Are you contending that it’s possible that there was American foreknowledge of the 9/11 attacks?
Of course there was. I love it that we like to pose as stupid and incompetent rather than as perhaps canny and up to no good. Maybe it’s easier to sell incompetence out there to the people. But I don’t think taxpayers who pay as much money as we do are terribly pleased that the FBI and the CIA knew nothing at all of this, and didn’t get cracking on it, and that Congress then doesn’t investigate why they didn’t. Any sane normal country, like the U.S. of 50 years ago, would investigate. We would find out immediately what went wrong.
Everybody knew that Roosevelt had considerable foreknowledge of Pearl Harbor. And they also knew, Washington knew, that a strike was coming, and [Gen. Walter C.] Short and [Admiral Husband E.] Kimmel, the two commanders in Hawaii, were not warned, but a lot of other people were. Same thing happened this time.
So, as with your argument about FDR’s alleged foreknowledge of the Pearl Harbor attack, your argument would be that the Bush administration knew in advance of the Sept. 11 attack and planned to use it as a pretext to go into Afghanistan?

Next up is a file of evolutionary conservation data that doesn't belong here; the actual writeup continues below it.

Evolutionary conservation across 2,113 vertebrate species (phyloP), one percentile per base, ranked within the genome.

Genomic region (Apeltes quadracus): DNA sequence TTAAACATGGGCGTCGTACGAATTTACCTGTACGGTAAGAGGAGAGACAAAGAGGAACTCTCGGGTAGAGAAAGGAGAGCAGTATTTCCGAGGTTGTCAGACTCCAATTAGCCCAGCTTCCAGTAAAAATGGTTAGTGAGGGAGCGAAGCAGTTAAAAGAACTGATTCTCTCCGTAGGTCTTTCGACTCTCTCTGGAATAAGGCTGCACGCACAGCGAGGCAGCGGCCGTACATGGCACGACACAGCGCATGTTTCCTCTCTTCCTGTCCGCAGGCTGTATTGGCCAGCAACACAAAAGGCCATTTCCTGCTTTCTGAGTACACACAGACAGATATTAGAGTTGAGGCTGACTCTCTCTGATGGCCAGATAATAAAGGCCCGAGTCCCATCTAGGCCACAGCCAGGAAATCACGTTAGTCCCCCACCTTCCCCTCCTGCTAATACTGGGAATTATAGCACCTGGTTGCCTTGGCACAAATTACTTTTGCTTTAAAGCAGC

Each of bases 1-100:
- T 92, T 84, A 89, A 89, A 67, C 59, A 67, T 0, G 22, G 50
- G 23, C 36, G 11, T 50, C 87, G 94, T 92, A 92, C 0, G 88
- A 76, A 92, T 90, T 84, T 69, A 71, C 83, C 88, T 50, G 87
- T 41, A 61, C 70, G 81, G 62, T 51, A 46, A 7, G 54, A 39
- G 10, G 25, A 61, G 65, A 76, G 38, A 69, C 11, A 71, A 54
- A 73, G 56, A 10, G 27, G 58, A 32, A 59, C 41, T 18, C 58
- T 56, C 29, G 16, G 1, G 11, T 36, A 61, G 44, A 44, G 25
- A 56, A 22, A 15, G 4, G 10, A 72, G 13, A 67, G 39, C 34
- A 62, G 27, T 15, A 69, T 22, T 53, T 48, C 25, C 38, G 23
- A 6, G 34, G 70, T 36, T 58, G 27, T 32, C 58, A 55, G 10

You have said it. I didn’t say it. I think it’s a possibility. I would rather the Congress found out for me; that’s what we pay them for.
But it sounds like you believe that to be the case.
I don’t know that I believe it. It seems to be more likely than we were just in a state of paralysis and knew nothing.
Although when one looks at the dubious recent history of the FBI and the CIA, and their lamentable track record in all kinds of things, perhaps it isn’t that surprising that incompetence alone could be the answer for their failure to detect this plot.
I like your optimism.
But in the case of a terrorist attack of this magnitude, to presume that our ruling guardians would be prepared to write off hundreds if not thousands of Americans for the purpose of a casus belli that they could probably find another pretext for anyway, it doesn’t seem to meet the Occam’s razor conditions. It seems like overkill for a casus belli.
Well, I am a devotee of Occam’s razor, and use it daily. What is obviously so is probably obviously so. But it is not obvious that the CIA and the FBI didn’t know. There’s a guy called David Schippers, a law professor who is in charge of a growth industry at the capital, which is impeachment. He handled the Clinton impeachment.
A very conservative Democrat who served House Judiciary chairman Rep. Henry Hyde during the impeachment hearings.